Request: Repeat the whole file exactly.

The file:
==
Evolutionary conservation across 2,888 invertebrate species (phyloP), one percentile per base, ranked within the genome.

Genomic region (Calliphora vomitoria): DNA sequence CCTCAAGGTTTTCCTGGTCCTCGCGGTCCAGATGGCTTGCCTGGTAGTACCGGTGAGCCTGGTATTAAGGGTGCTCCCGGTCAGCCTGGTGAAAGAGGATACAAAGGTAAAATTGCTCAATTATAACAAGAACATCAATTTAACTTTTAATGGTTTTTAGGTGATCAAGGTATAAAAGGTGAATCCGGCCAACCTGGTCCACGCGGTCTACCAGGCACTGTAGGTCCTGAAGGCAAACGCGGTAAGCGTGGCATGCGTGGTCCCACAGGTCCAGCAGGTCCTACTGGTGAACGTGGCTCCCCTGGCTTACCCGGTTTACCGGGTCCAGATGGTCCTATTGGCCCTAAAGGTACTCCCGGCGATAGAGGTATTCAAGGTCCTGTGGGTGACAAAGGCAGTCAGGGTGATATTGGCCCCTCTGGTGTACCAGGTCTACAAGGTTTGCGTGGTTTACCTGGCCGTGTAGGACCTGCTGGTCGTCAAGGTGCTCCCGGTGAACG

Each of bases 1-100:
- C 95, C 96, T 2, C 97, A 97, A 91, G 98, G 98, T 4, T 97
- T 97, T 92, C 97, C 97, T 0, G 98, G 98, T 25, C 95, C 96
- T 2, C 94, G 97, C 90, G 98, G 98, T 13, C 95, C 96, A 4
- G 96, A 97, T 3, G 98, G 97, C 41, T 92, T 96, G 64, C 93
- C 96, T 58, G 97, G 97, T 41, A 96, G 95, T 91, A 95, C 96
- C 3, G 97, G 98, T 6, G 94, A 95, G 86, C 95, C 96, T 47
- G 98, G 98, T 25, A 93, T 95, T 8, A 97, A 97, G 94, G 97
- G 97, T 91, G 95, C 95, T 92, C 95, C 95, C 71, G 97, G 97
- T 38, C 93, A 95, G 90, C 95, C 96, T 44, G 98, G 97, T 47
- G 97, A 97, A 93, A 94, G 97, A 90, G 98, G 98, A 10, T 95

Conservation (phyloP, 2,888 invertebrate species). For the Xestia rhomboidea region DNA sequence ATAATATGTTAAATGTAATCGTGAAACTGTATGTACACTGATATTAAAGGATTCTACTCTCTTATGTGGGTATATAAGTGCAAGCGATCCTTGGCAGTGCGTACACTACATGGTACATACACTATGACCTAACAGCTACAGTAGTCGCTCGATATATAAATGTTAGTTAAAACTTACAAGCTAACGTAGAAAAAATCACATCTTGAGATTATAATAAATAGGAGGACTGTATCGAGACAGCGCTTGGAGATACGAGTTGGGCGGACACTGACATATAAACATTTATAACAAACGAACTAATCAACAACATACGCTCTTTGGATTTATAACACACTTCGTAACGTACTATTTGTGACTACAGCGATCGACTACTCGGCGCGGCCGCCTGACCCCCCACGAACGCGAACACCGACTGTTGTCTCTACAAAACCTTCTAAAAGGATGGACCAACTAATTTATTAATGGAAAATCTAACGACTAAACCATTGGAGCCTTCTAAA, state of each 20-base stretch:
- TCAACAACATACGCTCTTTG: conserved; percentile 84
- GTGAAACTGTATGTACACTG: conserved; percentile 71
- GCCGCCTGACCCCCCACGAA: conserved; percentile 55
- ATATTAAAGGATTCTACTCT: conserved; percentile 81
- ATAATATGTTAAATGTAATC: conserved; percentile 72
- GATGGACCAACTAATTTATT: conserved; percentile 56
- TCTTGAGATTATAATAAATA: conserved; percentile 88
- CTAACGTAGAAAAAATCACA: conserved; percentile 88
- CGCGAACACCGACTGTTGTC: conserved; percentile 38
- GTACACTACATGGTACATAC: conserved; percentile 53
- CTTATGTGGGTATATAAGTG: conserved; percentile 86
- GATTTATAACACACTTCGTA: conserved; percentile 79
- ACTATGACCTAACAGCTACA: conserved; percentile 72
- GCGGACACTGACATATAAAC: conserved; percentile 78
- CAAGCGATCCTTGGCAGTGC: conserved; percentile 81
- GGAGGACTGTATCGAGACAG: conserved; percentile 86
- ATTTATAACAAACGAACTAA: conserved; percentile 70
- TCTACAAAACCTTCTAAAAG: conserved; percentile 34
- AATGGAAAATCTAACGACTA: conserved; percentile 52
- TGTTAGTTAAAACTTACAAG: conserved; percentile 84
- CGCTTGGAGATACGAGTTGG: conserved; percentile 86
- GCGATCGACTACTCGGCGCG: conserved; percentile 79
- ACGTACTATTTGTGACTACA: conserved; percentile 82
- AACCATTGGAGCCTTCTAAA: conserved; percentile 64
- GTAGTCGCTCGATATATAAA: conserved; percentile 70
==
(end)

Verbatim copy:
Evolutionary conservation across 2,888 invertebrate species (phyloP), one percentile per base, ranked within the genome.

Genomic region (Calliphora vomitoria): DNA sequence CCTCAAGGTTTTCCTGGTCCTCGCGGTCCAGATGGCTTGCCTGGTAGTACCGGTGAGCCTGGTATTAAGGGTGCTCCCGGTCAGCCTGGTGAAAGAGGATACAAAGGTAAAATTGCTCAATTATAACAAGAACATCAATTTAACTTTTAATGGTTTTTAGGTGATCAAGGTATAAAAGGTGAATCCGGCCAACCTGGTCCACGCGGTCTACCAGGCACTGTAGGTCCTGAAGGCAAACGCGGTAAGCGTGGCATGCGTGGTCCCACAGGTCCAGCAGGTCCTACTGGTGAACGTGGCTCCCCTGGCTTACCCGGTTTACCGGGTCCAGATGGTCCTATTGGCCCTAAAGGTACTCCCGGCGATAGAGGTATTCAAGGTCCTGTGGGTGACAAAGGCAGTCAGGGTGATATTGGCCCCTCTGGTGTACCAGGTCTACAAGGTTTGCGTGGTTTACCTGGCCGTGTAGGACCTGCTGGTCGTCAAGGTGCTCCCGGTGAACG

Each of bases 1-100:
- C 95, C 96, T 2, C 97, A 97, A 91, G 98, G 98, T 4, T 97
- T 97, T 92, C 97, C 97, T 0, G 98, G 98, T 25, C 95, C 96
- T 2, C 94, G 97, C 90, G 98, G 98, T 13, C 95, C 96, A 4
- G 96, A 97, T 3, G 98, G 97, C 41, T 92, T 96, G 64, C 93
- C 96, T 58, G 97, G 97, T 41, A 96, G 95, T 91, A 95, C 96
- C 3, G 97, G 98, T 6, G 94, A 95, G 86, C 95, C 96, T 47
- G 98, G 98, T 25, A 93, T 95, T 8, A 97, A 97, G 94, G 97
- G 97, T 91, G 95, C 95, T 92, C 95, C 95, C 71, G 97, G 97
- T 38, C 93, A 95, G 90, C 95, C 96, T 44, G 98, G 97, T 47
- G 97, A 97, A 93, A 94, G 97, A 90, G 98, G 98, A 10, T 95

Conservation (phyloP, 2,888 invertebrate species). For the Xestia rhomboidea region DNA sequence ATAATATGTTAAATGTAATCGTGAAACTGTATGTACACTGATATTAAAGGATTCTACTCTCTTATGTGGGTATATAAGTGCAAGCGATCCTTGGCAGTGCGTACACTACATGGTACATACACTATGACCTAACAGCTACAGTAGTCGCTCGATATATAAATGTTAGTTAAAACTTACAAGCTAACGTAGAAAAAATCACATCTTGAGATTATAATAAATAGGAGGACTGTATCGAGACAGCGCTTGGAGATACGAGTTGGGCGGACACTGACATATAAACATTTATAACAAACGAACTAATCAACAACATACGCTCTTTGGATTTATAACACACTTCGTAACGTACTATTTGTGACTACAGCGATCGACTACTCGGCGCGGCCGCCTGACCCCCCACGAACGCGAACACCGACTGTTGTCTCTACAAAACCTTCTAAAAGGATGGACCAACTAATTTATTAATGGAAAATCTAACGACTAAACCATTGGAGCCTTCTAAA, state of each 20-base stretch:
- TCAACAACATACGCTCTTTG: conserved; percentile 84
- GTGAAACTGTATGTACACTG: conserved; percentile 71
- GCCGCCTGACCCCCCACGAA: conserved; percentile 55
- ATATTAAAGGATTCTACTCT: conserved; percentile 81
- ATAATATGTTAAATGTAATC: conserved; percentile 72
- GATGGACCAACTAATTTATT: conserved; percentile 56
- TCTTGAGATTATAATAAATA: conserved; percentile 88
- CTAACGTAGAAAAAATCACA: conserved; percentile 88
- CGCGAACACCGACTGTTGTC: conserved; percentile 38
- GTACACTACATGGTACATAC: conserved; percentile 53
- CTTATGTGGGTATATAAGTG: conserved; percentile 86
- GATTTATAACACACTTCGTA: conserved; percentile 79
- ACTATGACCTAACAGCTACA: conserved; percentile 72
- GCGGACACTGACATATAAAC: conserved; percentile 78
- CAAGCGATCCTTGGCAGTGC: conserved; percentile 81
- GGAGGACTGTATCGAGACAG: conserved; percentile 86
- ATTTATAACAAACGAACTAA: conserved; percentile 70
- TCTACAAAACCTTCTAAAAG: conserved; percentile 34
- AATGGAAAATCTAACGACTA: conserved; percentile 52
- TGTTAGTTAAAACTTACAAG: conserved; percentile 84
- CGCTTGGAGATACGAGTTGG: conserved; percentile 86
- GCGATCGACTACTCGGCGCG: conserved; percentile 79
- ACGTACTATTTGTGACTACA: conserved; percentile 82
- AACCATTGGAGCCTTCTAAA: conserved; percentile 64
- GTAGTCGCTCGATATATAAA: conserved; percentile 70